Joke of the Week: Harry Truman’s Favorite Joke
A man keeled over at a cocktail party one evening. Medical personnel called to the scene pronounced him dead, so a funeral home was called. They took him to the funeral home and laid him in a coffin; they would make preparations for a funeral and burial the next morning. When the morning sun lighted the room where the body lay, the man awoke and sat up. He looked around at his surroundings and saw that he was in a coffin. “If I’m alive,” he said aloud, “why am I in a coffin? And if I’m dead, why do I have to go to the bathroom?
Men, Mother’s Day is next Sunday
When I was a child my church always honored certain mothers with a corsage: the oldest mother present, the youngest mother present, and the mother with the most children (present or not, I think.) Motherhood then was physically demanding, as today, but society still honored it, as did our church. Today it is not as highly esteemed as it was then. Women who give up the rewards of a career–the monetary rewards, the prestige of some professions–in order to raise children are not esteemed by segments of the society we live in. Stay at home moms have it tough; mothers who have to work or want to work and also raise a family face even greater challenges, more than we men imagine.
By all means, let’s honor the mothers among us next Sunday. But let’s show them all year long, by word and deed, that we appreciate and love them. In particular, let’s make a special effort to pray for our own mothers, the mothers of our children, and the mothers in our church. And let’s also pray for women who ache to be mothers but have not been granted that; they have struggles few can know.
Luther’s 95 Theses for 20th Century Christians
We skip Thesis 9 and consider Theses 10 and 11. Thesis 11 is long, but worth your reading.
- Those priests act ignorantly and wickedly who, in the case of the dying, reserve canonical penalties for purgatory.
In Thesis 10 he says it is both ignorant and wicked for a priest to say that suffering in purgatory substitutes for canonical penalties (acts of penance) not completed before death. These priests act ignorantly, for (so he thought at the time) the pope always remits acts of penance that cannot be carried out before death (Thesis 9). Luther says they act wickedly as well as ignorantly, possibly because they are making up their own rules.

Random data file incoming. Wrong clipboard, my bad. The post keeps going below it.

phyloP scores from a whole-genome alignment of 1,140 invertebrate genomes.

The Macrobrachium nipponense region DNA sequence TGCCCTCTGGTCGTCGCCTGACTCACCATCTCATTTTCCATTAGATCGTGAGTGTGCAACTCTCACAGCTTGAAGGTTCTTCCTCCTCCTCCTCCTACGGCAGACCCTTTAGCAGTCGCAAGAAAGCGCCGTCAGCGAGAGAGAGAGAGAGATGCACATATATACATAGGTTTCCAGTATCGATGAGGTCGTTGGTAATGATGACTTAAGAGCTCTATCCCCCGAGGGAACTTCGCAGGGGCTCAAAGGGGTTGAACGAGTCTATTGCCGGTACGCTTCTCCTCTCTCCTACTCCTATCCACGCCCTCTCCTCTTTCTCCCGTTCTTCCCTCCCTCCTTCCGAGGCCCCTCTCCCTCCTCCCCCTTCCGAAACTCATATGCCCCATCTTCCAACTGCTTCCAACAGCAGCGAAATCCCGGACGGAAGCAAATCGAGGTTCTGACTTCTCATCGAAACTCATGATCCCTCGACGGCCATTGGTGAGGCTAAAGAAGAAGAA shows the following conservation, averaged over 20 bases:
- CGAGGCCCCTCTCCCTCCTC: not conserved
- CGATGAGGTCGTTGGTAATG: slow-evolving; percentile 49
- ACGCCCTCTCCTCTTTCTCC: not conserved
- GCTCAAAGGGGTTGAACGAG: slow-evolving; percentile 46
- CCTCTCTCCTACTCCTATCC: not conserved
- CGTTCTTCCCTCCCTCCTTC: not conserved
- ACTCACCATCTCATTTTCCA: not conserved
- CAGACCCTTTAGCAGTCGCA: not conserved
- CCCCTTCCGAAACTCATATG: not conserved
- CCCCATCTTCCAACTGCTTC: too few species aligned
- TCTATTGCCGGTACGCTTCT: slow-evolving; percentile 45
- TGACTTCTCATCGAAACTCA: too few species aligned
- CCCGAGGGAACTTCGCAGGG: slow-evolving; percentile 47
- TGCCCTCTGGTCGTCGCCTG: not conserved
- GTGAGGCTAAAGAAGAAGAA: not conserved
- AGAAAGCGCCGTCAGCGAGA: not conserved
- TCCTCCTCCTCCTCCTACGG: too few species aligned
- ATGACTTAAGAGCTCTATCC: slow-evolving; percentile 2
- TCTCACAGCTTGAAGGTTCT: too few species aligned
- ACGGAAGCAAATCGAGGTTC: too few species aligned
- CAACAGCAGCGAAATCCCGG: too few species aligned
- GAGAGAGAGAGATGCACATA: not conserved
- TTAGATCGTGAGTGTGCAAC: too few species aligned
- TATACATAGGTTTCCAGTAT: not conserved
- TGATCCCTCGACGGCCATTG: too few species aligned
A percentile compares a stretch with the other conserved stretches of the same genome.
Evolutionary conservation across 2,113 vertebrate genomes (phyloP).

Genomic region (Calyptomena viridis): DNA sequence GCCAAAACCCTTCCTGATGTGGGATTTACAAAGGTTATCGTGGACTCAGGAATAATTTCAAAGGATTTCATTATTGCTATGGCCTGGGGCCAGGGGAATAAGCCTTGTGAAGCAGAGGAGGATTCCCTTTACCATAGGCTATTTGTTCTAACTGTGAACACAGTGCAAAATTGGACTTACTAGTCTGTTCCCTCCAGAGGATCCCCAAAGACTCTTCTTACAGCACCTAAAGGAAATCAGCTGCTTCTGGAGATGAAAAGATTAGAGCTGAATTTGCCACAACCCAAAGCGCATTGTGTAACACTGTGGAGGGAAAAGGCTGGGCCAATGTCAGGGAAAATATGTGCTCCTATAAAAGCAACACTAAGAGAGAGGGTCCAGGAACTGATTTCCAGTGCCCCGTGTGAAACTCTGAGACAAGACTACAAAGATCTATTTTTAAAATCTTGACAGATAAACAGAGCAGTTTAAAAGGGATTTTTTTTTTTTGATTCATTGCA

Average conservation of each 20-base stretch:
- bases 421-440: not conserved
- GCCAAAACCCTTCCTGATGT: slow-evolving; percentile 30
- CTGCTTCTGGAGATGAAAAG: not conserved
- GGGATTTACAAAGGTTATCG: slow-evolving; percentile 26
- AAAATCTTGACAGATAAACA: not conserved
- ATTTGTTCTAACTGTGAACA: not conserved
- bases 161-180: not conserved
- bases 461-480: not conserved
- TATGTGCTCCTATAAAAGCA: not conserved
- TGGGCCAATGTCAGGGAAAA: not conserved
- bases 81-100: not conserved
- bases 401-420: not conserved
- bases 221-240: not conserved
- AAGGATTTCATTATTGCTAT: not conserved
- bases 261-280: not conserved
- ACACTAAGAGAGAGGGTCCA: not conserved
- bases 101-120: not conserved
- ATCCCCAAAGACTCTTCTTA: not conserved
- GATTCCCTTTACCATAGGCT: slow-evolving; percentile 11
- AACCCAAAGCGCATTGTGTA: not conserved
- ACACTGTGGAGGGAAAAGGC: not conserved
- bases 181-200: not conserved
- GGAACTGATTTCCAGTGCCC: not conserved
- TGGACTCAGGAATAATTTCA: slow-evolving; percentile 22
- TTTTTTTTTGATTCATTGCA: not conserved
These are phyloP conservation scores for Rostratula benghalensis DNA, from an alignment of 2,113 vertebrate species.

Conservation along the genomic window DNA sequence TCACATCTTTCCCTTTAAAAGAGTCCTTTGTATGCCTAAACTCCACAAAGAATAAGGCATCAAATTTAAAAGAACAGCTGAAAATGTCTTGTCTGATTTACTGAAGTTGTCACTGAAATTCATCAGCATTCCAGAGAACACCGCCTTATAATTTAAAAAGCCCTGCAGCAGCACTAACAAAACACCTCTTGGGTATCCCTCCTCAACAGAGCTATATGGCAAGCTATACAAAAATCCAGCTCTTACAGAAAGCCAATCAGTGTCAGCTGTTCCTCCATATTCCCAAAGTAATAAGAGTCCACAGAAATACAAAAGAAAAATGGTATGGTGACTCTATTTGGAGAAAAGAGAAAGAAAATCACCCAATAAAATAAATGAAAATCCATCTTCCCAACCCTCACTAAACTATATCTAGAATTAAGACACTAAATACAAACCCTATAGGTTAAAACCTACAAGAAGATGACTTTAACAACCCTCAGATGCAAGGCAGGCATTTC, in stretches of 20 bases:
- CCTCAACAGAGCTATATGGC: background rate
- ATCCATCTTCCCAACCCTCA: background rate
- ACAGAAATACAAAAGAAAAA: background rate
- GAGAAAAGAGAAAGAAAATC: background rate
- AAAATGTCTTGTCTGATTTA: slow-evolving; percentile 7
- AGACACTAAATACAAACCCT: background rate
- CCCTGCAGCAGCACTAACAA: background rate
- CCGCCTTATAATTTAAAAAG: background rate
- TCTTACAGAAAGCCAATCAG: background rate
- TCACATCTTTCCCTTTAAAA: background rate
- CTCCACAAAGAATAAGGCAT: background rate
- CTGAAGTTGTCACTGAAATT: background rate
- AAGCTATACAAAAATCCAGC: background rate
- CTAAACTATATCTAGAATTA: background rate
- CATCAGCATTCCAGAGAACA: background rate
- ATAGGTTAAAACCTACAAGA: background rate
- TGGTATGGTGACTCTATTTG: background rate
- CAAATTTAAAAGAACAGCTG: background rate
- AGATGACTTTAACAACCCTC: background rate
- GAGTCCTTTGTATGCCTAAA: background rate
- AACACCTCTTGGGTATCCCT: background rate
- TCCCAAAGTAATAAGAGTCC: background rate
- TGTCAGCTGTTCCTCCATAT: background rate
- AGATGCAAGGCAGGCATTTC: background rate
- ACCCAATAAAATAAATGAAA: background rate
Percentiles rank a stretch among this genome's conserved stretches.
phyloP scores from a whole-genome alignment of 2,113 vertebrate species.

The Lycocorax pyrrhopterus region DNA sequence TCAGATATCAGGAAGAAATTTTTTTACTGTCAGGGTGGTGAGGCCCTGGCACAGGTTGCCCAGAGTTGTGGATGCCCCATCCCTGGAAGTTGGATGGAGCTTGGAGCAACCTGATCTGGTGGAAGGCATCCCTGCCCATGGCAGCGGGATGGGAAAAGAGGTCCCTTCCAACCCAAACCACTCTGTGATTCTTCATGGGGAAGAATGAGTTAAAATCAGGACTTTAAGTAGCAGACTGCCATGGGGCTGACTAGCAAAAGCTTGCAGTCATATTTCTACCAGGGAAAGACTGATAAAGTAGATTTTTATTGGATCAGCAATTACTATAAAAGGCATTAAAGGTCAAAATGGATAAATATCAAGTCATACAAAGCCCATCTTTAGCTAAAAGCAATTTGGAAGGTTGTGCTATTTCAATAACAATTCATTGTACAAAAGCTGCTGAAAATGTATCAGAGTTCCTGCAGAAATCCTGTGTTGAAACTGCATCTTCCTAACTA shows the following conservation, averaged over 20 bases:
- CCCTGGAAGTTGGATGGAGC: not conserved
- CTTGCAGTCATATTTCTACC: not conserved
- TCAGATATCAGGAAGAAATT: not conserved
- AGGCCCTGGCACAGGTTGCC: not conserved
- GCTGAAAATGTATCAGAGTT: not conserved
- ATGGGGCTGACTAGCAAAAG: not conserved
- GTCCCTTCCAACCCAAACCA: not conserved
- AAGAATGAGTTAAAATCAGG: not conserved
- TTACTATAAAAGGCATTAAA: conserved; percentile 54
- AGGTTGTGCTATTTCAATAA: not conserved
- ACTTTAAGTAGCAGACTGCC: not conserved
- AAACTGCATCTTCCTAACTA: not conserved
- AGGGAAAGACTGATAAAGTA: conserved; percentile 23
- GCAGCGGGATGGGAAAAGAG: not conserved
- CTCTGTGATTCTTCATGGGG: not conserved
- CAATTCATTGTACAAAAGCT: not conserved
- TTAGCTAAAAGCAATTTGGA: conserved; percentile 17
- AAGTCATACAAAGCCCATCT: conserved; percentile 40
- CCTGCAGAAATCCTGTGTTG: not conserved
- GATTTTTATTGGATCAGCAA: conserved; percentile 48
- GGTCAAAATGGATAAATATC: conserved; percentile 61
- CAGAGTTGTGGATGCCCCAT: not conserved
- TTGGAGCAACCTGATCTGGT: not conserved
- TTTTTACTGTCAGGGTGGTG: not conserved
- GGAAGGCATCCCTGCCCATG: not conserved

Here is Luther’s first mention of purgatory. In 1517 he accepted the Roman Catholic doctrine of purgatory. It was not till 1528, eleven years after posting the 95 theses, that Luther finally came to reject the doctrine of purgatory. Most of the remaining theses deal with the selling of indulgences, writs of remission of time to be spent in purgatory.
- Those tares of changing the canonical penalty to the penalty of purgatory were evidently sown while the bishops slept (Mt. 13:25).
Matthew 13:25 is part of the Parable of the Wheat and Tares (weeds) which Jesus spoke in his sermon by the shore of the Sea of Galilee.
He put another parable before them, saying, “The kingdom of heaven may be compared to a man who sowed good seed in his field, but while his men were sleeping, his enemy came and sowed weeds among the wheat and went away. So when the plants came up and bore grain, then the weeds appeared also. And the servants of the master of the house came and said to him, ‘Master, did you not sow good seed in your field? How then does it have weeds?’ He said to them, ‘An enemy has done this.’ So the servants said to him, ‘Then do you want us to go and gather them?’ But he said, ‘No, lest in gathering the weeds you root up the wheat along with them. Let both grow together until the harvest, and at harvest time I will tell the reapers, “Gather the weeds first and bind them in bundles to be burned, but gather the wheat into my barn.”’” Mt. 13:24-30